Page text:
First Impressions of the G60-214EM – Real Life User Review

There are so many websites out there that simply parrot the manufacturers blurb about a given laptop, phone or car simply because they havn’t been allowed to play with one. Consequently, I hope that I can do you all a service by writing a review about my new Hewlett-Packard laptop, the HP G60-214EMhplaptop

This is an entry level laptop, whilst not at the bottom of the pile, it certainly isn’t priced as a screamingly fast or powerful machine, but has some fairly useful specs: a Dual Core Althlon Processor (the QL-60), an nVidia Graphics Card, 3Gb RAM, a lightscribe DVD writer and a 250Gb Hard Disk: all of these made it an attractive package over my other choice – the Compaq CQ60218 which only boasted a Sempron (single core) processor. It comes in at £429 at PCWorld, which isn’t a bad price for this spec, I feel. It also has that difficult to emote sense of security that comes with using a big name laptop: Dell, Toshiba, HP etc have a slight sense of reasurrance that, forgive me, doesn’t come from an Advent, Novatech, Packard Bell (which I know is really the big and bold NEC, but loses something in the rebadging I fear).

It is a wide laptop, so although it is only classed as a 15.4″ machine, it has a much wider screen, thus taking advantages of the Flock sidebar fully, and for me can hold two documents side by side with comfort (or a browser and a debugging window).


The Graphics Card appears to perform well. One of the key demands on this laptop is as the main engine for Blesséd Masses running Easyworship and putting stuff out of the external VGA port as a second monitor. It runs Easyworship well, and even shows video as a background, which I have not ever been able to run before! So far I have not seen any flickering which affects the Dell Inspiron 1525 we use in Church, but I won’t have properly road tested that until the end of the month when we use it at the Children’s Pilgrimage and at the next Blesséd (Palm Sunday, make a date in your diary 😉  )

The screen is bright as well as wide, and the width is best played out by the full size keyboard, which includes a numeric keypad, so it is easier to do alt-137 -> ë which I realise might not be a major problem for many of you, unless you have a daughter called Zoë. It has a webcam, but I suspect that is just a bit of a gimmick. It won’t get used that much.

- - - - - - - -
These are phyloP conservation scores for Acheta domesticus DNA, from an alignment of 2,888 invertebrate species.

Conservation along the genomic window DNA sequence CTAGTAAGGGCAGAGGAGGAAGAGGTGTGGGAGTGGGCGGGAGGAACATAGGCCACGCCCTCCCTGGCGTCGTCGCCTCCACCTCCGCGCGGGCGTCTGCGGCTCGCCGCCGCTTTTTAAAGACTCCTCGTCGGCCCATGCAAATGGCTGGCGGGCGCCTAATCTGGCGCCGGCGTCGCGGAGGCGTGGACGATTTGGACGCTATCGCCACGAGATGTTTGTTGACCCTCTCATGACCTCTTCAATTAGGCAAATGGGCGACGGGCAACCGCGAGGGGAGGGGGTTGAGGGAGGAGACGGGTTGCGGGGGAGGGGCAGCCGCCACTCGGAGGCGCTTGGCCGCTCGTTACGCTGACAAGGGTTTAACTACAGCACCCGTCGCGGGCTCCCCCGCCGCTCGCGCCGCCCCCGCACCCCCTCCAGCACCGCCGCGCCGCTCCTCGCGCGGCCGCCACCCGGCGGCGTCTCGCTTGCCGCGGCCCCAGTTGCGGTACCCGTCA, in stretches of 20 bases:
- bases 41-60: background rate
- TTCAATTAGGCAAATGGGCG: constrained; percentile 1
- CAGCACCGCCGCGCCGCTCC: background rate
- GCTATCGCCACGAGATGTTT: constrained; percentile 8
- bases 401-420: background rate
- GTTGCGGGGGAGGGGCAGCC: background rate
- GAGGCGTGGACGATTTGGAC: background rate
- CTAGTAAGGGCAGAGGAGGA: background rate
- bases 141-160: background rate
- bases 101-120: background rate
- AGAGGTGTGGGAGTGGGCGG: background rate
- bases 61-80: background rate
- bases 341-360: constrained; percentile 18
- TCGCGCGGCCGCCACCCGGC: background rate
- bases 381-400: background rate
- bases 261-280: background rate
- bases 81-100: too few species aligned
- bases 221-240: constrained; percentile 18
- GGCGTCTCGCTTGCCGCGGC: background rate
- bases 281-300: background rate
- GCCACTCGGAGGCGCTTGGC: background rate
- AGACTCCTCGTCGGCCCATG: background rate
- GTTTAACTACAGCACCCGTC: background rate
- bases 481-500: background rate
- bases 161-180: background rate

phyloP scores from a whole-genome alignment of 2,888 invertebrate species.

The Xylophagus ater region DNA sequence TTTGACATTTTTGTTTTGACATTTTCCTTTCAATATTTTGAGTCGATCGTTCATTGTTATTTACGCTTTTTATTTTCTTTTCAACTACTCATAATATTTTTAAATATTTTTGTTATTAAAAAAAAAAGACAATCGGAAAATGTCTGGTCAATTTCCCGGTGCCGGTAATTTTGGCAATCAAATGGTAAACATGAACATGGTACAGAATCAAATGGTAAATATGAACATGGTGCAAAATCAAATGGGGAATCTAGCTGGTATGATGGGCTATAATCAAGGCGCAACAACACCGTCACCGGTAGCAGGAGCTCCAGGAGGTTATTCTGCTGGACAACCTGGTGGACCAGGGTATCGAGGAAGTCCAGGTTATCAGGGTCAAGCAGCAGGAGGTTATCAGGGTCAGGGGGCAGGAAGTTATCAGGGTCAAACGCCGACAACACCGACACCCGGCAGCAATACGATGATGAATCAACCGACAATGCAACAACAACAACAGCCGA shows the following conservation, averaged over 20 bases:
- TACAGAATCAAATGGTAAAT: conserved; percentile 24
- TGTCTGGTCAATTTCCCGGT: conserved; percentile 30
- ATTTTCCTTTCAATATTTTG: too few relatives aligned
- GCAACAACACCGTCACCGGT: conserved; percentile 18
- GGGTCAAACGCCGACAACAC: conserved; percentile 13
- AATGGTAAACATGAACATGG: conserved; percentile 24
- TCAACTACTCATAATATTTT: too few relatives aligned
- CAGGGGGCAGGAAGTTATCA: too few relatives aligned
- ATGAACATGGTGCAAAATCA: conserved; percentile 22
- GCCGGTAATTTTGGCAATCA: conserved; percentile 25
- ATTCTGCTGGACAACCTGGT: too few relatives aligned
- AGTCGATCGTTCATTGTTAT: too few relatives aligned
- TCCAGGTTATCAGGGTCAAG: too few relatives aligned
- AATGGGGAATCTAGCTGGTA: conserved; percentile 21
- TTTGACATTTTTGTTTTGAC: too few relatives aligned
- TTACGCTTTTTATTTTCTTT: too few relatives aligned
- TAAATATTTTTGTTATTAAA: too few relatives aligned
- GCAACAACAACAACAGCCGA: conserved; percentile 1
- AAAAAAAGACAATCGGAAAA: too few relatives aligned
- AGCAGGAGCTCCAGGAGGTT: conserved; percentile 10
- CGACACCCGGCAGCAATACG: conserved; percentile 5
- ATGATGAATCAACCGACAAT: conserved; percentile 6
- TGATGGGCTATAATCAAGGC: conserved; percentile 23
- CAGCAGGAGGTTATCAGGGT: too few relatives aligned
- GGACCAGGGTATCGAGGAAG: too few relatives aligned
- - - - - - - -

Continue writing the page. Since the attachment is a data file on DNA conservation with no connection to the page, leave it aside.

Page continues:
Running Office Software has been a breeze, and it has handled quite large Word documents packed with images with no problem. Likewise, Paintshop Pro, Dreamweaver and Fireworks as well as Adobe Photoshop Elements. I have also been impressed by its video crunching using Sony Vegas. Many people might think it slow, but it compares favorably with the desktop I currently use as my workstation. I am a real-life user and can’t afford the cutting edge machines that ‘professionals’ use, so I accept a moderate render time as an acceptable price to pay for only having a quarter of the budget: it works, and when I am in the field (by which I usually mean Norfolk) it will be fine.

Wireless connection was good in terms of range and signal strength, although I didn’t think that its throughput was very impressive when I transferred a lot of video down the wire (in fact I gave up and connected it to the network using a wire for that task in the end). A couple of days later and the speed is fine… I wonder if it was my wireless network?

The video and audio performance is more than acceptable. DVDs play well and sound quite loud through the inbuilt Altec Lansing speakers, so I can watch iPlayer in the bath (from the other side of the room before you throw your hands up in horror – it isn’t a waterproof machine!). The memory card slot supports SHSD and I have read an XD card as well, and it pulls stuff from my video camera well. A good machine to support your photography.

But what isn’t good? I’m not so impressed by battery performance. I think I get about an hour and a half at moment, and this is a new battery. My wife’s Dell is still better after over 9 months. It is also not quite so good at sleep mode. Pressing the button or closing the lid is effective but waking up is a full restore from hibernation and not a straight “here I am!” that you get with a Dell.

So, what are you looking for? Portable word processing? Internet access in a cafe? Downloading your photos on the move?  Certainly? Watching DVDs in bed or iPlayer in the bath? It will do it well? Creating video, it will be fine for a budget. I have yet to install Red Alert 3, but I’ll let you know about that…

Overall, a good machine for the money. I have had no regrets about its purchase and would happily recommend it for people who want to use it like me. Although I am not a power user, I make considerable demands on my machines, not least because I use them on the road – in Church, in School, in Costa’s and it is on my back between all those places. That’s what laptops are designed for, and if they can’t cope with that, then they are as useless as trainers sold as “fashion accessories” which can’t cope with running or exercising (are you listening, JJB Sports?).


I have now used it at a Children’s event, and given it a thorough real-life use test. See here